Samarkand - Day 11
Updated: Jun 19
I’m glad our tour has taken the route it did – gently introducing us to the ancient splendours of Central Asia in Khiva, building excitement in Bukhara, before going all out in Samarkand. Because historic Samarkand is exceptional by any measure and going around the circuit in the opposite direction could only be an anti-climax. At the Mausoleum we climbed a long set of stairs towards a plain white portico. We were supposed to count the steps up and down – if we got them right we had pure souls and were blessed. Needless to say, I completely forgot the ritual. That innocent white porch gives no inkling of what lies beyond. You step through, and wham, the extraordinary beauty of the mausoleum lined avenue hits you in the face. The nearest equivalent is emerging from the ravine at Petra and finding the Treasury building right in front of you. It’s an extraordinarily dramatic moment and I spent the next five minutes gasping out variations on “Oh, Wow!” as I snapped thousands of photos. The buildings are vibrant in blue and turquoise – mosaic and ceramic. The colour is vivid and repeats itself in varied motifs and design along the route. These are graves, and real people rest inside them. Many Islamic visitors, most of them women, seem to treat the graves as shrines and leave offerings of cash on them. Many pray. There’s a sign at the entrance instructing the public not to do this as its against Islamic teaching, but it seems largely ignored. Apart from the staggering beauty of the site, part of the fascination is watching other people. Women in bright traditional costumes, both from Samarkand and further afield add exotic colour to the scene. They are just as fascinated by us and stop us to take selfies with us. This is a site of religious pilgrimage of course, but it runs on an odd mix of ceremony, curiosity, commercialisation and conservatism. Cantor’s chanting prayers were found in several places. Once we’d OD’d on chapels and tombs we moved on to the Madrassahs, Registan Square and the Mausoleum for Tamerlane and his family. I hadn’t appreciated that the Mughal dynasty of India were his direct descendants - Babur who was the first Emperor of the dynasty in India, all the way through to Shah Jahan (who built the Taj Mahal). All of these buildings were built on a massive scale. Historically they fell into disrepair when the Silk Road faded in the 17th and 18th centuries after sea routes had been discovered, and soon took preference over the arduous inland route. Civil riots also damaged the buildings. Many photos show what poor condition they’d reached before they began to be restored in the 19th and 20th centuries. Where they found the tradespeople from is hard to fathom, because some of the required skills in ceramics and mosaic must be specialised.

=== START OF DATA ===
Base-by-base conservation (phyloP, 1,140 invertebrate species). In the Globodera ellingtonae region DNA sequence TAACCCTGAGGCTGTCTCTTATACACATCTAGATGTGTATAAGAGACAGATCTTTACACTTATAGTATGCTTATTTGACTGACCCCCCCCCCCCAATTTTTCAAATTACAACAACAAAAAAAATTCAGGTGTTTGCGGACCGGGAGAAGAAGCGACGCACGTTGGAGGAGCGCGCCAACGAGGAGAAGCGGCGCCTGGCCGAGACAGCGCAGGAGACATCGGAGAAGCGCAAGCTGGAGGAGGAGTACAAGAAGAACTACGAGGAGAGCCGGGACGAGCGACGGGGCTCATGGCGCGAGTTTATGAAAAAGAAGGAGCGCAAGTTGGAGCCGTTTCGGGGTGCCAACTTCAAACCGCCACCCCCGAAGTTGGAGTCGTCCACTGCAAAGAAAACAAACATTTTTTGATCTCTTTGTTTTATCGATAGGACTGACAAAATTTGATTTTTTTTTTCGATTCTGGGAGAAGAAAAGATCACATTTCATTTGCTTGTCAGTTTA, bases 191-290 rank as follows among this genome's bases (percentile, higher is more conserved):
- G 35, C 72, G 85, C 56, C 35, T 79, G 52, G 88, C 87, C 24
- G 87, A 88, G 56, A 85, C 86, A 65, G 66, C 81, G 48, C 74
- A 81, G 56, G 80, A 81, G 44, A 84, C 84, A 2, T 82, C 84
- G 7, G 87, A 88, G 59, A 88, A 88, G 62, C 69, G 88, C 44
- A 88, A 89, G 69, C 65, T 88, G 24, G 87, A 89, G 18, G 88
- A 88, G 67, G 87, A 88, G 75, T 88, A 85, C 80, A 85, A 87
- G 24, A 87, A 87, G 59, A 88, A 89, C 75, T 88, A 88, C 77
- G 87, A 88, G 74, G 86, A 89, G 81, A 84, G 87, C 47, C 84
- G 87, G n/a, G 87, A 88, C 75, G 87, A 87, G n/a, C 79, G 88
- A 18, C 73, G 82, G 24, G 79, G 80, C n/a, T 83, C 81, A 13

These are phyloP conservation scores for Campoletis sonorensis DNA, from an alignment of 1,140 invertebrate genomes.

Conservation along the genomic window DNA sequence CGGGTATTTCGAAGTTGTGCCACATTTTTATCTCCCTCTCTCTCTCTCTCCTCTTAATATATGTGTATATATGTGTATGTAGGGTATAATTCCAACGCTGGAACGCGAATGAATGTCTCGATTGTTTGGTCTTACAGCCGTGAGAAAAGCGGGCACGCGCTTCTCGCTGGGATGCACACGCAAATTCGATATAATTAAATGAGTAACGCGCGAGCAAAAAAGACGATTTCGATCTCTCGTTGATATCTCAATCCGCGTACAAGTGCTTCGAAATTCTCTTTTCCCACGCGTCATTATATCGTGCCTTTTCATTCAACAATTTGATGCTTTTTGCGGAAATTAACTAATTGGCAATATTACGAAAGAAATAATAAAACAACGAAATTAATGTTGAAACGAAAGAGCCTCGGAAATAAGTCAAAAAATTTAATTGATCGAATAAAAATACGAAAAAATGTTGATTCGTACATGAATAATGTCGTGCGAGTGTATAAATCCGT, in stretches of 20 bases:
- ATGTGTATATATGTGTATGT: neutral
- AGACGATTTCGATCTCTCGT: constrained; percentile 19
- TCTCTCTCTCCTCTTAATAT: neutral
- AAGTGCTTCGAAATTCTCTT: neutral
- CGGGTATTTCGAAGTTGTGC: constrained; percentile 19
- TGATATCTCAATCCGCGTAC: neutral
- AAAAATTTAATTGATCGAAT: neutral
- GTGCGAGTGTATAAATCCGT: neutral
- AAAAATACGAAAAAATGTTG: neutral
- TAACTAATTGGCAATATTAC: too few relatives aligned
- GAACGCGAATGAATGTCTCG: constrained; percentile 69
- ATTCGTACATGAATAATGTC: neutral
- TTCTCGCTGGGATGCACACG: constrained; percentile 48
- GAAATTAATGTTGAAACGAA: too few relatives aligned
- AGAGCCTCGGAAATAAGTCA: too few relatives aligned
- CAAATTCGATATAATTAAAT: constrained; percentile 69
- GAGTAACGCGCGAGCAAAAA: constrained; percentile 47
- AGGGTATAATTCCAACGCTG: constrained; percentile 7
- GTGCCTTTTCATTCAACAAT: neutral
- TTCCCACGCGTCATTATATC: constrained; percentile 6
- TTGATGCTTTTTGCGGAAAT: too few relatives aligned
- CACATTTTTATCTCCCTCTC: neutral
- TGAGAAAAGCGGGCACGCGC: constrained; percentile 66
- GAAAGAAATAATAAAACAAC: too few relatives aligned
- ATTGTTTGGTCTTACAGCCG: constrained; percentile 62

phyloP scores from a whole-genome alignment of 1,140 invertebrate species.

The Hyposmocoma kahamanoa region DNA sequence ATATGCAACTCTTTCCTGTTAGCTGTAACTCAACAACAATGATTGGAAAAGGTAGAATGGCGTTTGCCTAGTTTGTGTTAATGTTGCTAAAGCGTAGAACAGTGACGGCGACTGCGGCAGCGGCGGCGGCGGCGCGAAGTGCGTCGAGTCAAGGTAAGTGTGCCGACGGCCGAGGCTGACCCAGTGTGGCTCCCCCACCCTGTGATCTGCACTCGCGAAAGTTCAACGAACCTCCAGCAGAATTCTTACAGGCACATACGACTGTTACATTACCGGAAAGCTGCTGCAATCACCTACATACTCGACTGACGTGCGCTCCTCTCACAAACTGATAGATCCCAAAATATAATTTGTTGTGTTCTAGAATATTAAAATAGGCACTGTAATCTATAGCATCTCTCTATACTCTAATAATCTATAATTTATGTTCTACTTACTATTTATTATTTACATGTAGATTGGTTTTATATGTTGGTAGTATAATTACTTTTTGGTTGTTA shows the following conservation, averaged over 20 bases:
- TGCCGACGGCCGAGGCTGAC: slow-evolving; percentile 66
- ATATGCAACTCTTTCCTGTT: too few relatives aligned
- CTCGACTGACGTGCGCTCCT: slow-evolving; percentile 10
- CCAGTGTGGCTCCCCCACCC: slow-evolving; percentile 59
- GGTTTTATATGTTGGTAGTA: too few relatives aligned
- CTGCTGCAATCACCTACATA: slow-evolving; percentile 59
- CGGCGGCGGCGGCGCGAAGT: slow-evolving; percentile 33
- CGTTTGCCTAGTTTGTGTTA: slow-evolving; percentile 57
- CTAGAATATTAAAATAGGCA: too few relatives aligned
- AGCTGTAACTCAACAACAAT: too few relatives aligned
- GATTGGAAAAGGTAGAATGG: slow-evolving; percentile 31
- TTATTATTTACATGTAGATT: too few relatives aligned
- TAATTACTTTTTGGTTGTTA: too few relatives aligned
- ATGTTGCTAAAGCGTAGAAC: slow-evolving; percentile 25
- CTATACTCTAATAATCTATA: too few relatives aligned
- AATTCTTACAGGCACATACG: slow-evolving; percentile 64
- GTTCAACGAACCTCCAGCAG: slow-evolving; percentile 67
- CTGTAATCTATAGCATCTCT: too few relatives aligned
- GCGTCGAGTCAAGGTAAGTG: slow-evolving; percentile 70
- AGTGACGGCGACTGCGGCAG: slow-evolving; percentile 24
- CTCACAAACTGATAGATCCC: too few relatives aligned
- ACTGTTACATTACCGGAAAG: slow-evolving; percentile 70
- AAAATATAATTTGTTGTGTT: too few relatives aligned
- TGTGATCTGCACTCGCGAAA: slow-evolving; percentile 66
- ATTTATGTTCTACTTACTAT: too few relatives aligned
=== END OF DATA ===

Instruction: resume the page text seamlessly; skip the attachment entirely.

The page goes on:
Today they look spectacular and a tribute to those who worked on them.